• ECG- 12 lead
  • Syringe pump
  • Nebulizer machine
  • Suction unit
  • Medical consumables
apollo tele emergency

(top left) consulting Apollo specialists in Chennai, (bottom right) cardiac arrest patient in the Keylong Tele-Emergency room

On May 26, the Keylong telemedicine station unexpectedly started operations several days ahead of schedule when two local people suffered cardiac arrest. The telemedicine team was able to triage with emergency doctors in Chennai using VSee video. They stabilized both patients, referring one of them to a larger hospital for further treatment.

Altogether, the two locations have conducted nearly 200 telemedicine consultations in May alone. Of the types of specialists involved, gastroenterologists, urogynecologists, and pulmonologists were the most consulted.

Among several notable cases include a man involved in an auto accident. The staff was able to be in a VSee video consultation with an emergency specialist within eight minutes of submitting a Tele Emergency request.

VSee is deeply honored to be the video software provider for this special project to improve healthcare access to rural India.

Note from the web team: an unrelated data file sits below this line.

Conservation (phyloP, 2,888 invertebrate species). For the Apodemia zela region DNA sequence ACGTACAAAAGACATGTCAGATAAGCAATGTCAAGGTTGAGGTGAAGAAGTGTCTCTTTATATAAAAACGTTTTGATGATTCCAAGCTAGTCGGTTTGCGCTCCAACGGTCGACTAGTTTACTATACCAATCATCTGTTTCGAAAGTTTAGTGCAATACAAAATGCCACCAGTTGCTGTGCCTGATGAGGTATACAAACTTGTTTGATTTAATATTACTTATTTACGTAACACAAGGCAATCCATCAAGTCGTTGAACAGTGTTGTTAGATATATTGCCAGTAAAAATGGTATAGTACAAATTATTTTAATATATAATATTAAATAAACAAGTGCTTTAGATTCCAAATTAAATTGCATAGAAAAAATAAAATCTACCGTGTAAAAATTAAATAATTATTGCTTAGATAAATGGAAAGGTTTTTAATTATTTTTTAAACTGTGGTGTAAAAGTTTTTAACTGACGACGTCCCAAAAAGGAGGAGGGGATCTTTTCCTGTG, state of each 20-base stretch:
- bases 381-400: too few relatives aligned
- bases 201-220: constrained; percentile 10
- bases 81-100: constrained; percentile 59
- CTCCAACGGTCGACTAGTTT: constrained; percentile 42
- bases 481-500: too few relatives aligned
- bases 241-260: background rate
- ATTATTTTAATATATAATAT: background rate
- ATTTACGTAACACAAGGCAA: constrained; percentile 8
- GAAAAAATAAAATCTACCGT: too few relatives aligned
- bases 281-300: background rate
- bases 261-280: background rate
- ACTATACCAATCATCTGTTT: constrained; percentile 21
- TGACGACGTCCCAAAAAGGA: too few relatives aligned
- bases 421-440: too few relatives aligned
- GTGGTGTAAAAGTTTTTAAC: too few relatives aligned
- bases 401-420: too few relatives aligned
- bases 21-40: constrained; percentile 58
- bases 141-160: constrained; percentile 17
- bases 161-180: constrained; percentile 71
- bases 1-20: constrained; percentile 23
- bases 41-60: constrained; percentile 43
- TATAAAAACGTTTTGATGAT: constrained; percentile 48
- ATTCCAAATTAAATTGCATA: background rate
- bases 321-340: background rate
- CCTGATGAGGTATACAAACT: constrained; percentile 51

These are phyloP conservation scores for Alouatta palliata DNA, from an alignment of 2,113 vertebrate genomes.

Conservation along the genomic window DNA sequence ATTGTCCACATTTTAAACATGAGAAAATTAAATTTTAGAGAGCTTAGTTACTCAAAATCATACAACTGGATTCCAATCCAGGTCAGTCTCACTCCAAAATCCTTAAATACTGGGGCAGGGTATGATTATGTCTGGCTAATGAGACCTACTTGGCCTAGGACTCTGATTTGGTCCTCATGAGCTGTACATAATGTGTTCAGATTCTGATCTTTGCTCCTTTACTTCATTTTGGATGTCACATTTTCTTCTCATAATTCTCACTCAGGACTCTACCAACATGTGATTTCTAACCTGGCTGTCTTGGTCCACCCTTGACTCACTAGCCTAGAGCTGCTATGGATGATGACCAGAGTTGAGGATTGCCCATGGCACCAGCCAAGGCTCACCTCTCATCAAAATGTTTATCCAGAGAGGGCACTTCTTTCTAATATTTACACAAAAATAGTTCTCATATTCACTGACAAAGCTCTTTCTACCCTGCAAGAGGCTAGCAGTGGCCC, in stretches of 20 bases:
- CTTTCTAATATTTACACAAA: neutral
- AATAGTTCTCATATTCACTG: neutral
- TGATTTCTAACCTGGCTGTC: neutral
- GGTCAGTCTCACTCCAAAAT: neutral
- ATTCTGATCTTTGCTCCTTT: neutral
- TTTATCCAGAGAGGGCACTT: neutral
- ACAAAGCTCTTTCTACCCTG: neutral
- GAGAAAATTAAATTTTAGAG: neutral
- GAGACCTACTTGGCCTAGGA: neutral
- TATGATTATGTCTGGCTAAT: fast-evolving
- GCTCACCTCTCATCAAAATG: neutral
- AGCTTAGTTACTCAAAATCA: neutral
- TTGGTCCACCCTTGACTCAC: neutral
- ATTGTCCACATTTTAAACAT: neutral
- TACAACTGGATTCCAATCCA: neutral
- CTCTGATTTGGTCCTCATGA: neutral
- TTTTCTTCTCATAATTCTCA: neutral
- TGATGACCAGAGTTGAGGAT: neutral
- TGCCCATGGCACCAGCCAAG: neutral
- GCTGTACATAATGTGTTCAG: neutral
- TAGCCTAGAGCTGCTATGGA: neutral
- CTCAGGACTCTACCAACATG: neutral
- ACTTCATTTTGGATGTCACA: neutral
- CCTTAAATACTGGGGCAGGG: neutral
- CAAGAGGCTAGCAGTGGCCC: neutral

Top photo: Samriddhi Tanti

All other photos courtesy of Himalchal Pradesh Tele Health Services Project

Together At Last: Point-of-Care Testing & Video Doctor Visits!

POC KitGet lab results anywhere, anytime with VSee Point-of-Care (POC) Kits. Why should patients have to wait for weeks to talk to a doctor about lab results? The VSee POC Kit lets patients get lab results immediately during a video consultation.

Our POC Kits include test strips and FDA-approved diagnostic devices for blood glucose testing, blood gas and electrolyte analysis, blood counts, drug and alcohol screening, cholesterol screening, and more!

VSee POC Kits make healthcare more effective and more accessible by conveniently putting together Point-of-Care Testing with video visits from the home, office, or on the road.

Ask us about our VSee POCT Kits today!

Get Practical Telemedicine Tips at UCAOA Fall Conference 2015

Urgent Care Conference  2015

Join VSee at this year’s Urgent Care Fall Conference (UCAOA 2015) in booth #204.